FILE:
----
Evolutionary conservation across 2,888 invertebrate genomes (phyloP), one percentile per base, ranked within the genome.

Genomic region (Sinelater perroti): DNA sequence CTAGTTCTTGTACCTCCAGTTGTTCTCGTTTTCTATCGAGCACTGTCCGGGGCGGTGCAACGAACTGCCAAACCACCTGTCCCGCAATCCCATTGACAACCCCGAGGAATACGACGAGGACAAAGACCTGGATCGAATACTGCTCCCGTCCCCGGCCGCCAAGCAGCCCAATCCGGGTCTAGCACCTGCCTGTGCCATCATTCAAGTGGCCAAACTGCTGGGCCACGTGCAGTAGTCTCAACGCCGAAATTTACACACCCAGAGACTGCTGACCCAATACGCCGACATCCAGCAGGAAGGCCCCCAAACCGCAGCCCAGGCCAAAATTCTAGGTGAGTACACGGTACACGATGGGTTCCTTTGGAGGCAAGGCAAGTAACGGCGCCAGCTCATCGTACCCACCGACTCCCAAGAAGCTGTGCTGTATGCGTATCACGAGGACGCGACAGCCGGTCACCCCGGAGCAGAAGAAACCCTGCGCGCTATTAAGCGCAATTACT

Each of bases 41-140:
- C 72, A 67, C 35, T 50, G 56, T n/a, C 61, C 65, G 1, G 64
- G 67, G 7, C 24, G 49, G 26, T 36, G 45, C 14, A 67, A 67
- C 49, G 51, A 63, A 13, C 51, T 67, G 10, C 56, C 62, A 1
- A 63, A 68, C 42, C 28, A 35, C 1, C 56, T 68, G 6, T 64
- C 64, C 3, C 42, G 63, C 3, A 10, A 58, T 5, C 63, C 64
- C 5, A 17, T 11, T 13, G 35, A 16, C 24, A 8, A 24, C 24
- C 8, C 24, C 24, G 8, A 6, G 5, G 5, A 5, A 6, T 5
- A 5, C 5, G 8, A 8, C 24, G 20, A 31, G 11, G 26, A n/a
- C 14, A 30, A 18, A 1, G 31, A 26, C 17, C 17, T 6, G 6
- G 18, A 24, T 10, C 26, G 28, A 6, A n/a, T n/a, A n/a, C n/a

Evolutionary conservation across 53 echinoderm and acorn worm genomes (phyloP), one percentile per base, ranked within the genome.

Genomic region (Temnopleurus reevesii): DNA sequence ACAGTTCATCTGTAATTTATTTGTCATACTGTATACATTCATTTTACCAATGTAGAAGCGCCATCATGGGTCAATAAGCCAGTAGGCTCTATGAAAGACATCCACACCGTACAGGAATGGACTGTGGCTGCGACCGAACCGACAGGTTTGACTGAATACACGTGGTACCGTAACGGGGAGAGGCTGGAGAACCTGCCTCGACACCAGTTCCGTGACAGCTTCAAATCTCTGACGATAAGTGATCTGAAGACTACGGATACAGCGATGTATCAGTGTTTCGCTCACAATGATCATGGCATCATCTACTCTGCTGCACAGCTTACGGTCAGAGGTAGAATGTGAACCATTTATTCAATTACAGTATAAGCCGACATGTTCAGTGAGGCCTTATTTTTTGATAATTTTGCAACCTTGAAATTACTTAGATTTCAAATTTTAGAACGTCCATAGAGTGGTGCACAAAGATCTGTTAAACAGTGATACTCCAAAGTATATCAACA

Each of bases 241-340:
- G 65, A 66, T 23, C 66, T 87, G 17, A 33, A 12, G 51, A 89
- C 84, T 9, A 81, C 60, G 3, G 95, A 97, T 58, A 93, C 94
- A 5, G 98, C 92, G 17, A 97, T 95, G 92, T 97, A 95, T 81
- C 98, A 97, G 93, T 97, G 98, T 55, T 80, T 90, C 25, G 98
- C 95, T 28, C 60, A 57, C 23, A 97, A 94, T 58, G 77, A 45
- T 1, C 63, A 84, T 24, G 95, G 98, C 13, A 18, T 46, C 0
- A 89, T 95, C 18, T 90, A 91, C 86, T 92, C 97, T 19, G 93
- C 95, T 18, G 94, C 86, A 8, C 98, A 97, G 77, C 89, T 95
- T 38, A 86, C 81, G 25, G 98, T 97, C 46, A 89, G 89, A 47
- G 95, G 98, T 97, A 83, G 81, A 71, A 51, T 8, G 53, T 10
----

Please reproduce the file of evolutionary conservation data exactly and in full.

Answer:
Evolutionary conservation across 2,888 invertebrate genomes (phyloP), one percentile per base, ranked within the genome.

Genomic region (Sinelater perroti): DNA sequence CTAGTTCTTGTACCTCCAGTTGTTCTCGTTTTCTATCGAGCACTGTCCGGGGCGGTGCAACGAACTGCCAAACCACCTGTCCCGCAATCCCATTGACAACCCCGAGGAATACGACGAGGACAAAGACCTGGATCGAATACTGCTCCCGTCCCCGGCCGCCAAGCAGCCCAATCCGGGTCTAGCACCTGCCTGTGCCATCATTCAAGTGGCCAAACTGCTGGGCCACGTGCAGTAGTCTCAACGCCGAAATTTACACACCCAGAGACTGCTGACCCAATACGCCGACATCCAGCAGGAAGGCCCCCAAACCGCAGCCCAGGCCAAAATTCTAGGTGAGTACACGGTACACGATGGGTTCCTTTGGAGGCAAGGCAAGTAACGGCGCCAGCTCATCGTACCCACCGACTCCCAAGAAGCTGTGCTGTATGCGTATCACGAGGACGCGACAGCCGGTCACCCCGGAGCAGAAGAAACCCTGCGCGCTATTAAGCGCAATTACT

Each of bases 41-140:
- C 72, A 67, C 35, T 50, G 56, T n/a, C 61, C 65, G 1, G 64
- G 67, G 7, C 24, G 49, G 26, T 36, G 45, C 14, A 67, A 67
- C 49, G 51, A 63, A 13, C 51, T 67, G 10, C 56, C 62, A 1
- A 63, A 68, C 42, C 28, A 35, C 1, C 56, T 68, G 6, T 64
- C 64, C 3, C 42, G 63, C 3, A 10, A 58, T 5, C 63, C 64
- C 5, A 17, T 11, T 13, G 35, A 16, C 24, A 8, A 24, C 24
- C 8, C 24, C 24, G 8, A 6, G 5, G 5, A 5, A 6, T 5
- A 5, C 5, G 8, A 8, C 24, G 20, A 31, G 11, G 26, A n/a
- C 14, A 30, A 18, A 1, G 31, A 26, C 17, C 17, T 6, G 6
- G 18, A 24, T 10, C 26, G 28, A 6, A n/a, T n/a, A n/a, C n/a

Evolutionary conservation across 53 echinoderm and acorn worm genomes (phyloP), one percentile per base, ranked within the genome.

Genomic region (Temnopleurus reevesii): DNA sequence ACAGTTCATCTGTAATTTATTTGTCATACTGTATACATTCATTTTACCAATGTAGAAGCGCCATCATGGGTCAATAAGCCAGTAGGCTCTATGAAAGACATCCACACCGTACAGGAATGGACTGTGGCTGCGACCGAACCGACAGGTTTGACTGAATACACGTGGTACCGTAACGGGGAGAGGCTGGAGAACCTGCCTCGACACCAGTTCCGTGACAGCTTCAAATCTCTGACGATAAGTGATCTGAAGACTACGGATACAGCGATGTATCAGTGTTTCGCTCACAATGATCATGGCATCATCTACTCTGCTGCACAGCTTACGGTCAGAGGTAGAATGTGAACCATTTATTCAATTACAGTATAAGCCGACATGTTCAGTGAGGCCTTATTTTTTGATAATTTTGCAACCTTGAAATTACTTAGATTTCAAATTTTAGAACGTCCATAGAGTGGTGCACAAAGATCTGTTAAACAGTGATACTCCAAAGTATATCAACA

Each of bases 241-340:
- G 65, A 66, T 23, C 66, T 87, G 17, A 33, A 12, G 51, A 89
- C 84, T 9, A 81, C 60, G 3, G 95, A 97, T 58, A 93, C 94
- A 5, G 98, C 92, G 17, A 97, T 95, G 92, T 97, A 95, T 81
- C 98, A 97, G 93, T 97, G 98, T 55, T 80, T 90, C 25, G 98
- C 95, T 28, C 60, A 57, C 23, A 97, A 94, T 58, G 77, A 45
- T 1, C 63, A 84, T 24, G 95, G 98, C 13, A 18, T 46, C 0
- A 89, T 95, C 18, T 90, A 91, C 86, T 92, C 97, T 19, G 93
- C 95, T 18, G 94, C 86, A 8, C 98, A 97, G 77, C 89, T 95
- T 38, A 86, C 81, G 25, G 98, T 97, C 46, A 89, G 89, A 47
- G 95, G 98, T 97, A 83, G 81, A 71, A 51, T 8, G 53, T 10